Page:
After decades of avoiding police, Young has been inspired by the outpouring of “young, old, white, black, brown, yellow . . . I don’t look for, or have a need to, be in opposition. But if I have to — I will,” Young said. “The young people renewed my hope that America can get better.”
A broad representation of the black church was on display at different events Sunday, showing general support for the Black Lives Matter movement, from conservative Pentecostals to more liberal Episcopalians and Baptists. On the details of what to do next, voices varied.
Barber, co-chair of a faith-based advocacy group called the Poor People’s Campaign, also delivered a stinging sermon from the soaring nave of Washington National Cathedral — with 14,000 viewers watching live online.
Barber said Floyd’s killing and the disproportionate deaths of minorities and the poor during the coronavirus pandemic are consistent with America’s history and its “unnecessary accepting of death.” He counted the deaths of Native Americans, of Africans brought as slaves, children who suffered and died because of child labor practices and others.
“This raw truth needs to be heard,” Barber said, his hulking frame at times rocked by the volume and intensity of his own words. “Until we face it, we can’t repent right . . . America, you’re killing yourself!”
Many marchers, heading out from the soaring museum on the Mall earlier in the day for what organizers called a “prayer walk,” emphasized the need for activism steeped in prayer. They cited the famous scripture from the Book of James: “Faith without works is dead.”
They also chanted the names of people killed by police and spoke of daily affronts.
“When you show up in a corporate boardroom and have to remind yourself you’re black. When you want something at customer service you have to remind yourself you’re black. Before the officer gets out of the car, you have to remind yourself you’re black,” said Carrie Haley, 54, an Alexandria psychologist. “We shouldn’t have to remind ourselves because we want to make it out of the situation alive.”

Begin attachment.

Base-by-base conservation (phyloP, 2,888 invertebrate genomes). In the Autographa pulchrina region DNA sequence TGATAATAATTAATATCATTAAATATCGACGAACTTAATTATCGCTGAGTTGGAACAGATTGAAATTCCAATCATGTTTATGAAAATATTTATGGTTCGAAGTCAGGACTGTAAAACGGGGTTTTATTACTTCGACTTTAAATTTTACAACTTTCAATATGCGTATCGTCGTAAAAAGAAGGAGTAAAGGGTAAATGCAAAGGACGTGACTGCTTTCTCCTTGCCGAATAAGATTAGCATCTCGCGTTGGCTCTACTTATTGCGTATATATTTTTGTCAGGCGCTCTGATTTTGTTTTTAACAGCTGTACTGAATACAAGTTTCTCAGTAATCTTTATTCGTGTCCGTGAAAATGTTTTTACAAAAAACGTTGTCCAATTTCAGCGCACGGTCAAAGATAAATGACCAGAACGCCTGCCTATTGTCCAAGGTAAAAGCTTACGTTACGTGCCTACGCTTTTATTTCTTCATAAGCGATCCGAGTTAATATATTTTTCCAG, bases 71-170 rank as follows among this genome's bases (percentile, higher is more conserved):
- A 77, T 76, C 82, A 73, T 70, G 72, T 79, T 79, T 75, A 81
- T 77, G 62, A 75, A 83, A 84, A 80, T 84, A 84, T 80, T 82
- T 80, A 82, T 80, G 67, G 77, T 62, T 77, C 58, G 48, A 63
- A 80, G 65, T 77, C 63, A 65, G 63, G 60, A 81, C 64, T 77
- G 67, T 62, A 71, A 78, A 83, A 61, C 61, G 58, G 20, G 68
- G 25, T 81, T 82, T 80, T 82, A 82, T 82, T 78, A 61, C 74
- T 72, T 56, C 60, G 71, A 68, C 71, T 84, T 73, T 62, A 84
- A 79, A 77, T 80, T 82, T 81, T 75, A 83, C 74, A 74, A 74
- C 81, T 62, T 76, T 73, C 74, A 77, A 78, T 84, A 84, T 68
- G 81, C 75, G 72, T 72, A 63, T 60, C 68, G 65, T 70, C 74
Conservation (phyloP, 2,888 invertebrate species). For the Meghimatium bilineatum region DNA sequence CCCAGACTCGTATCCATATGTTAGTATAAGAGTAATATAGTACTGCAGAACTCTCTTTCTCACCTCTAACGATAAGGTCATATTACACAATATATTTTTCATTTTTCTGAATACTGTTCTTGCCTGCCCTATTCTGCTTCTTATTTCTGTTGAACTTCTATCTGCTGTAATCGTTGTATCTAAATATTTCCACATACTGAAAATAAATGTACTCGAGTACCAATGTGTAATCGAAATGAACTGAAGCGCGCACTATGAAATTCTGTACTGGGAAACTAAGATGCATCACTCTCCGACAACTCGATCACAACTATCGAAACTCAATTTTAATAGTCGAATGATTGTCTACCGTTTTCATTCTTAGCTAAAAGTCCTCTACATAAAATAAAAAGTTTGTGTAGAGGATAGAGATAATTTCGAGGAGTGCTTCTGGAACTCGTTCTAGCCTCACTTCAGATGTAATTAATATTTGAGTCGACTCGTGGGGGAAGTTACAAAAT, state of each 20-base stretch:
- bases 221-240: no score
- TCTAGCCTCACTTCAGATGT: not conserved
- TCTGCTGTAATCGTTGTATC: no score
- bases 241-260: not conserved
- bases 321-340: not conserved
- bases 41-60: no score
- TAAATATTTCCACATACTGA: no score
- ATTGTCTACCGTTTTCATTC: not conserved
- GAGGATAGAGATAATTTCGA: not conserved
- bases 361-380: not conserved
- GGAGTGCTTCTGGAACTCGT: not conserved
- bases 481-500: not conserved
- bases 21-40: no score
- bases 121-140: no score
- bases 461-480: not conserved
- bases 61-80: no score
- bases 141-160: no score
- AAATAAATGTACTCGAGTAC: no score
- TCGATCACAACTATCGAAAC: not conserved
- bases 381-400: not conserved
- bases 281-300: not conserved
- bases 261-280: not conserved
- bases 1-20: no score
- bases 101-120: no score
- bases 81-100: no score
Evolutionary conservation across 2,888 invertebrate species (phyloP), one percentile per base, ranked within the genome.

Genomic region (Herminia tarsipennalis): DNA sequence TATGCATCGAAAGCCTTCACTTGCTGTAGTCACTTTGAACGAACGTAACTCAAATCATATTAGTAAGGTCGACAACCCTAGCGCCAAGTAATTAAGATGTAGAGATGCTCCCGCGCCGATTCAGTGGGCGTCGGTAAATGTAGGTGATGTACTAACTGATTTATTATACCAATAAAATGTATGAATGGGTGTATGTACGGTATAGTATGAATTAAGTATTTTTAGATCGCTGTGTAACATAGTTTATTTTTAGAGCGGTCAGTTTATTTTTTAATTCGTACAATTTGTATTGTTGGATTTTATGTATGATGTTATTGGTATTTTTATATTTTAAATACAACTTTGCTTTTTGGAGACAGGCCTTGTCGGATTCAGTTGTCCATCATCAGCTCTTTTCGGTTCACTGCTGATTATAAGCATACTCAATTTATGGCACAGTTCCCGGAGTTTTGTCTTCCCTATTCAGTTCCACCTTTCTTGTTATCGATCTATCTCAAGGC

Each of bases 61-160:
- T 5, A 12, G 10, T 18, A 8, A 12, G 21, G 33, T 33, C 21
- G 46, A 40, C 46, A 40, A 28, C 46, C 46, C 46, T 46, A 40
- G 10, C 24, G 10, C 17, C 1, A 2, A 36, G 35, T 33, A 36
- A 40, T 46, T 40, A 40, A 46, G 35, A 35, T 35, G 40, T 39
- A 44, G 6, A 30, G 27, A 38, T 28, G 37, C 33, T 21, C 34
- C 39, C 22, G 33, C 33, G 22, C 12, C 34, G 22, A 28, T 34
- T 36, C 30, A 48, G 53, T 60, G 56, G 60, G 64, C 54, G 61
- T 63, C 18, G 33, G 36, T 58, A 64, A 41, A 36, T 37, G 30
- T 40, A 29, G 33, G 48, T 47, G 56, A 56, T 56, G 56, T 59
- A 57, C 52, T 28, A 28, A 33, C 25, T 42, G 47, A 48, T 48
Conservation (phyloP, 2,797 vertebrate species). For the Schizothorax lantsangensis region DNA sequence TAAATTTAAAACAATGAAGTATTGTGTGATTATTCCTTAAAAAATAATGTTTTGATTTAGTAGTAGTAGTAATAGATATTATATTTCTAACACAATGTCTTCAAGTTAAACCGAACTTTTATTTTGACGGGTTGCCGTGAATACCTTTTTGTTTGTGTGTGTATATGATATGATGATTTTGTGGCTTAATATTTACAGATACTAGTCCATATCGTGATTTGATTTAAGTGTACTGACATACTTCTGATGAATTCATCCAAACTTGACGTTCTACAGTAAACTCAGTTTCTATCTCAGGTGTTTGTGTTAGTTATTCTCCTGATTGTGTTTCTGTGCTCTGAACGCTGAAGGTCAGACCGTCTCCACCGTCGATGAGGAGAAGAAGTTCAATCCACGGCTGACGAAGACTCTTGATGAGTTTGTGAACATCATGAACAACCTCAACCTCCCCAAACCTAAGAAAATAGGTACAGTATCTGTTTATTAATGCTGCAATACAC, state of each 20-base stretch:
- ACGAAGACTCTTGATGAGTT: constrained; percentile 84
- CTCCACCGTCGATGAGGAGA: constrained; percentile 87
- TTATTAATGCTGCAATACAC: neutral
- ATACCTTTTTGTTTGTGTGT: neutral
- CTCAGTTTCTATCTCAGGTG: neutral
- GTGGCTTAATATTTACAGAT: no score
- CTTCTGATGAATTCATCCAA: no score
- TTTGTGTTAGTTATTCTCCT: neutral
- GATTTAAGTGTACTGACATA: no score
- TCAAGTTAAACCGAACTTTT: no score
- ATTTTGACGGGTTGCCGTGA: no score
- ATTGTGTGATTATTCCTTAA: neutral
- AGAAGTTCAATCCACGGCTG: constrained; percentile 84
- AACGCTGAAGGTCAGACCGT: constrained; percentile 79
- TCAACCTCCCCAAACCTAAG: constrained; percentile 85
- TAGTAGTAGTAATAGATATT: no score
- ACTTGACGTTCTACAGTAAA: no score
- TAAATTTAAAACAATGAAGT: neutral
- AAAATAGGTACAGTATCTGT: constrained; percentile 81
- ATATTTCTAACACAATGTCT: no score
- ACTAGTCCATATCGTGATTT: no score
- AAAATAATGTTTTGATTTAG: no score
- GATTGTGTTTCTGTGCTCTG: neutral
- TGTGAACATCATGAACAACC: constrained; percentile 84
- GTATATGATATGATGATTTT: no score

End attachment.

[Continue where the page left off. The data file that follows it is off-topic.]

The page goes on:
The marchers flowed into the newly named Black Lives Matter Plaza, filling 16th Street from Lafayette Square to K Street, and Alfred Street’s Wesley gave his sermon with the White House as a backdrop.
“We pray you would poke and prick the hearts of this nation,” Wesley prayed, as a few thousand marchers knelt or touched their foreheads to the ground in prayer.
“Oh God, show yourself strong as you did that Sunday in Jerusalem,” he said referring to the story of Christ’s Resurrection. “Show yourself in Minneapolis! In Atlanta! In Washington! Lord, I want to see my sons grow!”
The morning march and prayer rally had a focused and yet optimistic feel, some said, compared to two weeks ago, when many felt nothing but anger. Some said they were encouraged to see legislation and other moves to reform policing. Others danced to the sounds of Public Enemy in the plaza.
Police and military vehicles blocked many intersections downtown. Officers watched as the crowd of church protesters gave way to hundreds streaming through Lafayette Square.
Drummers played near the AFL-CIO building that had been damaged by fire in the early days of the protests. Police officers joked with a boy trying to climb a tree by a fence in the square, smiling as his family helped him up.
“ ‘I can’t breathe,’ Black Lives Matter masks,” a vendor yelled as people wandered by snapping selfies.
A small group gathered around Stacee Roy as she sang in the square. She ended with the old spiritual, “Oh Freedom!” her voice rising in the clear air.
Roy, from Bowie, Md., had been a backup singer at President Barack Obama’s first inauguration, and she hadn’t been at the Floyd protests because of her three children, she said.
But she needed to sing in front of the White House on Sunday. And she brought Stephen Roy Jr., 17, Semaj Roy, 6, and little Sarah-Love Roy, 1, with her.
She and her husband, Stephen, were nervous, Roy said, and she asked a police officer whether she was allowed to sing — something she never would have questioned a few weeks ago.